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The US Open Tennis Championship is coming on August 28

Posted by Roger Parry on 8/17/2017 to Tournaments
The US Open Tennis Championship is coming on August 28

The US Open Tennis Championship is coming on August 28

 

The 2017 United States Open Tennis Championship starts on Monday, August 28, and both fans and players look forward to it with great anticipation. As the final Grand Slam event of the year, the US Open is always guaranteed to be an exciting two weeks. Competitors can be both amateur and professional players from anywhere in the world, and men and women are both welcome. The US Open Qualifying Tournament is held the previous week, from August 22 through 25.

 

Origins

The US Open evolved over the course of 136 years, and started out as a grass court tournament for members of the USNLTA (United States National Lawn Tennis Association) in 1881, and was then called the US National Singles Championships for Men. At that time, it was held at the Newport Casino in Newport, Rhode Island, and as suggested by the name only men could compete. The next year, the rules changed to permit players not associated with clubs belonging to the USNLTA, and then in 1887 the women's version of the tournament started at the Philadelphia Cricket Club. Tournaments for doubles and mixed doubles were added in subsequent years. Together, these tournaments were referred to as the US National Championships.

Almost from the very beginning, there was pressure to move the US National Championships to New York City, and in 1915 they relocated to the West Side Tennis Club in the Forest Hills neighborhood in Queens, NYC. Except for a 3-year temporary move to Philadelphia while a new 14,000-seat Forest Hills Stadium was being built, the tournament has remained in New York City to this day. It's currently held at the USTA Billie Jean King National Tennis Center, also in Queens, after moving there in 1978.

Besides the relocation, the other significant change was the combining of all the related tournaments into one in 1968, which was the birth of the US Open as it is today. Amateurs, professionals, men, women, Americans, and players from other countries could all compete together.

 

Courts

The US Open continued to be played on grass courts until 1975, when it was switched to clay. The move to the USTA Billie Jean King National Tennis Center in 1978 brought with it another change to hard courts. At first the hard courts were green, but were changed to blue inside the lines in 2005 to make it easier for attendees and television viewers to see the ball. The surfacing used is Pro DecoTurf.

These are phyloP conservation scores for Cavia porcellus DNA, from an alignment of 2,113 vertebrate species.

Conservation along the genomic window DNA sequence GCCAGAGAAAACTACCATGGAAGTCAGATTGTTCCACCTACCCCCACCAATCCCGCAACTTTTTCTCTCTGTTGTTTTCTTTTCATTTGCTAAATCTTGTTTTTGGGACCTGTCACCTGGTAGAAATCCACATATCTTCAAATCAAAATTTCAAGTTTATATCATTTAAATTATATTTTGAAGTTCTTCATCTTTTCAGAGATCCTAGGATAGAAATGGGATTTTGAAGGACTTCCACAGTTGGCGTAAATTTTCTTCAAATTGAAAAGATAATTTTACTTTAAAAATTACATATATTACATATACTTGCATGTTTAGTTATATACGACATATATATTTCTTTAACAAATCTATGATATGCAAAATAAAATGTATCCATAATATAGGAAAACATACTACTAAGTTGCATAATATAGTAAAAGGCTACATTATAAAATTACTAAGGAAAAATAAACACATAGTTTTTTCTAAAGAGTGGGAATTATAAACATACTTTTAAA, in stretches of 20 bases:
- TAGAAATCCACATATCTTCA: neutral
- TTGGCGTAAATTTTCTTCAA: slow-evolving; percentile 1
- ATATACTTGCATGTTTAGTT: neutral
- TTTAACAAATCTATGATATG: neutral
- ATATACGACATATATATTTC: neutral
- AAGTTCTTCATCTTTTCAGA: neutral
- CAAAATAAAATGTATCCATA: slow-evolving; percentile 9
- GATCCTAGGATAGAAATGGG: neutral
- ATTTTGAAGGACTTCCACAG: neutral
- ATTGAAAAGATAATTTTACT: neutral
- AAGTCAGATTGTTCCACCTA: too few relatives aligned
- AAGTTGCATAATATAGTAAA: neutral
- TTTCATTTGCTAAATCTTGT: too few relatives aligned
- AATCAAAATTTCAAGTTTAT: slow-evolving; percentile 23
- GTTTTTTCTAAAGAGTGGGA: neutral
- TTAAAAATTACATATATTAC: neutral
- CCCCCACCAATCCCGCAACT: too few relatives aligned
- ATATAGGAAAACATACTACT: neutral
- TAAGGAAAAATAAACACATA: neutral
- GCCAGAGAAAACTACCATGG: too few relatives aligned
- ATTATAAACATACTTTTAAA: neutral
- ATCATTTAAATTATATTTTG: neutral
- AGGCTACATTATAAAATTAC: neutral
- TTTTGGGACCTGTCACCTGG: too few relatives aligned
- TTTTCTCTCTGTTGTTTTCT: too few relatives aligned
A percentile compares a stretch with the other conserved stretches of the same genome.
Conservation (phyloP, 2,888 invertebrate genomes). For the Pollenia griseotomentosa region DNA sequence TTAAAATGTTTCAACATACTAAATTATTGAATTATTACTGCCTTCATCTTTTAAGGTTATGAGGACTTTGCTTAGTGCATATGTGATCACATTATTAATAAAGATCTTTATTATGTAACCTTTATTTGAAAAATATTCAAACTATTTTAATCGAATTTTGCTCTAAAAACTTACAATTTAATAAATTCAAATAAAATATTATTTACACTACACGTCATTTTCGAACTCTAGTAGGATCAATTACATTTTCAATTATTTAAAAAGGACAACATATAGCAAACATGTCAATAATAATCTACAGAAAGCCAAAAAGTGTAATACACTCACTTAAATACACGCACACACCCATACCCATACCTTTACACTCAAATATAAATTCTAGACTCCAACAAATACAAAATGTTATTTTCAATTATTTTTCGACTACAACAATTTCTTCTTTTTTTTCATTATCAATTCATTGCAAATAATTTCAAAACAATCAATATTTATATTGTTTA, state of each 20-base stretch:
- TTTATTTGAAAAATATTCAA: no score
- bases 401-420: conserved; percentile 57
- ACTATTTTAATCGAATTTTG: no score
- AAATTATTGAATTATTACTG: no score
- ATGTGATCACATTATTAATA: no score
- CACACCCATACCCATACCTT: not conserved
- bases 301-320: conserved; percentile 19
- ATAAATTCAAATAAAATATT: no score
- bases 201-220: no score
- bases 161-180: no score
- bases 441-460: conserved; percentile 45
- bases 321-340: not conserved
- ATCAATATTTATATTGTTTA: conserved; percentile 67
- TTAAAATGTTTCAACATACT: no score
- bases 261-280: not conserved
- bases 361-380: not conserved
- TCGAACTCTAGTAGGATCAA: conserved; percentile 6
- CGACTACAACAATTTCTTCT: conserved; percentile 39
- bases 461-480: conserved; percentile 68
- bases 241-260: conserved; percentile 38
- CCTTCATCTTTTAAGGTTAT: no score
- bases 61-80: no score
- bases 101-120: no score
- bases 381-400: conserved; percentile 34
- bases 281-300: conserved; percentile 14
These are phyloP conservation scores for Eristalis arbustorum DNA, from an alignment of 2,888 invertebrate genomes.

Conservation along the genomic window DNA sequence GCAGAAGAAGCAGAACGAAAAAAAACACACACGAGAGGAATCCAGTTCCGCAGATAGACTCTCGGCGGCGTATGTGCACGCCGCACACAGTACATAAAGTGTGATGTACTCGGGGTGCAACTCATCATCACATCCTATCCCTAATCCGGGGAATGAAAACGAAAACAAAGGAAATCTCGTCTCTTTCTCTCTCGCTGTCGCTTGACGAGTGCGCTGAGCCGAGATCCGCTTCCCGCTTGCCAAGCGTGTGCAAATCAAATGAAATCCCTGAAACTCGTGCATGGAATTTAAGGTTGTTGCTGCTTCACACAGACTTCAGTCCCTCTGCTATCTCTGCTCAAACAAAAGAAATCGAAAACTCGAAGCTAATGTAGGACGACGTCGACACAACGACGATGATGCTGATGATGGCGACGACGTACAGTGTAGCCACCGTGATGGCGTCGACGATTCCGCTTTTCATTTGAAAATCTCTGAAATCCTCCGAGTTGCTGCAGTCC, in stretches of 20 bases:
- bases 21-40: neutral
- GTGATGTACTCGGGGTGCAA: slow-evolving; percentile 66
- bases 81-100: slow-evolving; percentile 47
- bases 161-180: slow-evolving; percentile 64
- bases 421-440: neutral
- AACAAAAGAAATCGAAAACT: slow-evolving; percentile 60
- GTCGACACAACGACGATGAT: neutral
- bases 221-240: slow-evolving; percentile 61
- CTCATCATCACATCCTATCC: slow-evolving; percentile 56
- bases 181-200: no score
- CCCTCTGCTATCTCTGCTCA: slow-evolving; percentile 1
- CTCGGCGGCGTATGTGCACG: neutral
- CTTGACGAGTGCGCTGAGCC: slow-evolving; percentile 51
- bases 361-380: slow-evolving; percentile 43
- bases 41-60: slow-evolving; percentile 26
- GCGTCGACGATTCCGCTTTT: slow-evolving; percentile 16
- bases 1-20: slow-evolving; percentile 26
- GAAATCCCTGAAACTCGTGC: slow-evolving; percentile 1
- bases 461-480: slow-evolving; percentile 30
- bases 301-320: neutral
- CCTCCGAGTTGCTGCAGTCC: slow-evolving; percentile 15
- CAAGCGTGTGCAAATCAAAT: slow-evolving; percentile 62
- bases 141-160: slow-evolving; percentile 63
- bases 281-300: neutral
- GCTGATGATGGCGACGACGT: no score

There are 22 courts on the grounds of the National Tennis Center, but most are field and practice courts— the main courts are the Arthur Ashe Stadium and the Grandstand, which seat 22,567 and 6,000 fans respectively, and Court 17, called the Pit, which features enhancements like electronic line calling and large TV screens. Up until 2016, the 10,200-seat Louis Armstrong Stadium was also a main tournament court, but was demolished last year.

 

What's New in 2017?

The 2017 US Open will introduce two experimental rules, including a shot clock to prevent players taking too long for timeouts and warmups and to help keep the games moving at a fast pace. Coaching will also be allowed courtside, including both verbal and hand gestures, despite being forbidden at the other Grand Slam tournaments. It will be interesting to see how these experimental rules play out this year!

 

Other Grand Slam Tournaments

The Grand Slam is made up of four tournaments, starting with the Australian Open in the second half of January in Melbourne, Australia. The Australian Open is played on hard courts, although grass courts were used until 1987.

The second tournament is the French Open (also called Roland-Garros) running from late May into June, in Paris, France. It's the only open tournament played on a clay court, and the slow surface contributes to its reputation as the most strenuous of the tournaments.

The third tournament is the Championships, Wimbledon, and has been held on grass courts at the All England Club in London, England since 1877. The history and tradition behind Wimbledon, its strict etiquette rules, and its location place it in most people's minds as the most prestigious of the tennis tournaments. It runs for two weeks in early July.